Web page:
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Rosemarkie Bay

This postcard shows Rosemarkie Bay, from Chanonry Point lighthouse in Ross-shire. In the distance is the village of Rosemarkie. In addition to being the site of a lighthouse, Chanonry Point is also home to Fortrose and Rosemarkie Golf Club and a campsite. The peninsula is most famous for being the place where the Highland prophet, Kenneth Mackenzie, was put to death being accused of witchcraft.

There is evidence that a Pictish settlement once existed at the village of Rosemarkie during the 8th century. More than 12 Pictish stones were found around the village churchyard and are now housed at the Groam Museum in Rosemarkie.

The Pictish inhabitants of Rosemarkie are believed to have been evangelised by St. Boniface in the early 8th century although there is evidence of an earlier Christian settlement here in the 7th century. In 1125, on the same site as the monastery founded by St. Boniface, the first Cathedral of Ross was built. The village's Parish Church, built between 1818 and 1821, now dominates the site. Rosemarkie was granted burgh status in the early 13th century and shared Royal Burgh status with Fortrose from 1455.

During the 18th and 19th centuries Rosemarkie's main industries included linen production and salmon fishing. Today the village has much to offer tourism, including the Groam Museum, wooded walks leading to waterfalls through the Fairy Glen and a beautiful secluded beach

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Rosemarkie Bay

ROSS: Rosemarkie

1930s

postcards; Picts; Pictish stones; Groam Museum; St Boniface; Cathedral of Ross; churches; cathedrals; saints; Rosemarkie Parish church; burghs; linen; salmon; fishing; Fairy Glen; beaches; Chanonry Point; Brahan Seer; prophets; seers; Seer of Kintail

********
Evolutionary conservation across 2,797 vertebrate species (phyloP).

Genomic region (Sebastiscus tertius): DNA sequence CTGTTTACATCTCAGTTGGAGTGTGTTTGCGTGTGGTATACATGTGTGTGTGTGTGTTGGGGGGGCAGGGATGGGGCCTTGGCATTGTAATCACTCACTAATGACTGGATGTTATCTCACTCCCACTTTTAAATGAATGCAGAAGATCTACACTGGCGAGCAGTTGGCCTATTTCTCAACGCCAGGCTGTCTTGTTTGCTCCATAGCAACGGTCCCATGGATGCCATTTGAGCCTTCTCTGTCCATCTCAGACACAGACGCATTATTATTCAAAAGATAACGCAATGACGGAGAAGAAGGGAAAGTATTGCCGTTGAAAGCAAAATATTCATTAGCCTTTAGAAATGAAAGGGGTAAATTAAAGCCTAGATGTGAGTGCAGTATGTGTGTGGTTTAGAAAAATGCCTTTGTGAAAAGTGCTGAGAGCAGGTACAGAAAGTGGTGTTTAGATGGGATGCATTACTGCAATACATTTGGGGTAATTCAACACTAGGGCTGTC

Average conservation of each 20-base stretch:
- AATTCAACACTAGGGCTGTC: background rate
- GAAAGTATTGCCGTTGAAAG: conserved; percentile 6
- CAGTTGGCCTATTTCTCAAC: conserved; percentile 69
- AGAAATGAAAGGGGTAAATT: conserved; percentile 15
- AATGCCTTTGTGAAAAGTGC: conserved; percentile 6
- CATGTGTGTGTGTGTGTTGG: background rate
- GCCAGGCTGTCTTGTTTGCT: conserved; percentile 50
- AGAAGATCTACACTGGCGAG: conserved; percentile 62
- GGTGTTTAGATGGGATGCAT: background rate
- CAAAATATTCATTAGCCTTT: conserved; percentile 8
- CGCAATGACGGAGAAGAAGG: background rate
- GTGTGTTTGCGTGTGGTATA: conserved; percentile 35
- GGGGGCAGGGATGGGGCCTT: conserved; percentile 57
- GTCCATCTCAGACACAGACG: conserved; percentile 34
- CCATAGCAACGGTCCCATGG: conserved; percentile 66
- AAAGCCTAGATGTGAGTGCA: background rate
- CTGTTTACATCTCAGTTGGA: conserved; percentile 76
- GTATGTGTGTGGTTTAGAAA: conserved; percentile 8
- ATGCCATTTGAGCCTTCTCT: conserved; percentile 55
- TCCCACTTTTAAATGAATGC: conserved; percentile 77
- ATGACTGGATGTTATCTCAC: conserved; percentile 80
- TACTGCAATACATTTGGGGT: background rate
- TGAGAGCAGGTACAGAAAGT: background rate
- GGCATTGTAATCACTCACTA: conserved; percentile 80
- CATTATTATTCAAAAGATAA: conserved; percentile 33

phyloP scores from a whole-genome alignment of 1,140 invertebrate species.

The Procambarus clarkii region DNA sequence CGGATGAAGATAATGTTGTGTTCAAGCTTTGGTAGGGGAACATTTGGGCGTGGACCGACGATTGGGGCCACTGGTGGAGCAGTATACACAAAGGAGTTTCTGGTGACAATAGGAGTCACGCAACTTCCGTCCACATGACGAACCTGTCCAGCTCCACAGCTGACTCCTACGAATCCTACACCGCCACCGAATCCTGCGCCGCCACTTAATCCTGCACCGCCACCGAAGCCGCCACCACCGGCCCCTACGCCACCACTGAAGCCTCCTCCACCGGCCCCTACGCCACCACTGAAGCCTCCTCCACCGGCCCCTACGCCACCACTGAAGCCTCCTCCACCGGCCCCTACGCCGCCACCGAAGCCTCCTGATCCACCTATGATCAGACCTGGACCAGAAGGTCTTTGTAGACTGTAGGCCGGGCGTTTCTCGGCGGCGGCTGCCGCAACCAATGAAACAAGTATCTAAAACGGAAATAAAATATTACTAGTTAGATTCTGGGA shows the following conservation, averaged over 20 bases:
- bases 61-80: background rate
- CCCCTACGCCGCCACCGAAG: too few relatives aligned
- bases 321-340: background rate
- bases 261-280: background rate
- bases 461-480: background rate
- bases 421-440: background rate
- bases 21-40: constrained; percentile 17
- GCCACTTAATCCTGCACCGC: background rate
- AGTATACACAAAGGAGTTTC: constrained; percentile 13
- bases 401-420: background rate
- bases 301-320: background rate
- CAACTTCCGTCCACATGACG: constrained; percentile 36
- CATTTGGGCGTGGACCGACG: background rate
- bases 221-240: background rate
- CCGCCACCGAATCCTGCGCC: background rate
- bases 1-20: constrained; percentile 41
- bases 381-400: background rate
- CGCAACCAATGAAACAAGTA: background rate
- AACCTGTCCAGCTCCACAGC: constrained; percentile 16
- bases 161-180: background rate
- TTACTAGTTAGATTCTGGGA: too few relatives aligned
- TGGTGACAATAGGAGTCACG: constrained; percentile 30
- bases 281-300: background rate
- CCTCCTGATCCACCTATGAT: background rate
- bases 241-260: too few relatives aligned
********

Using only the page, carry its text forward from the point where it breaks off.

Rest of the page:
Highland Libraries

Highland Libraries' Postcard Collection

This postcard shows Rosemarkie Bay, from Chanonry Point lighthouse in Ross-shire. In the distance is the village of Rosemarkie. In addition to being the site of a lighthouse, Chanonry Point is also home to Fortrose and Rosemarkie Golf Club and a campsite. The peninsula is most famous for being the place where the Highland prophet, Kenneth Mackenzie, was put to death being accused of witchcraft.<br /> <br /> There is evidence that a Pictish settlement once existed at the village of Rosemarkie during the 8th century. More than 12 Pictish stones were found around the village churchyard and are now housed at the Groam Museum in Rosemarkie. <br /> <br /> The Pictish inhabitants of Rosemarkie are believed to have been evangelised by St. Boniface in the early 8th century although there is evidence of an earlier Christian settlement here in the 7th century. In 1125, on the same site as the monastery founded by St. Boniface, the first Cathedral of Ross was built. The village's Parish Church, built between 1818 and 1821, now dominates the site. Rosemarkie was granted burgh status in the early 13th century and shared Royal Burgh status with Fortrose from 1455.<br /> <br /> During the 18th and 19th centuries Rosemarkie's main industries included linen production and salmon fishing. Today the village has much to offer tourism, including the Groam Museum, wooded walks leading to waterfalls through the Fairy Glen and a beautiful secluded beach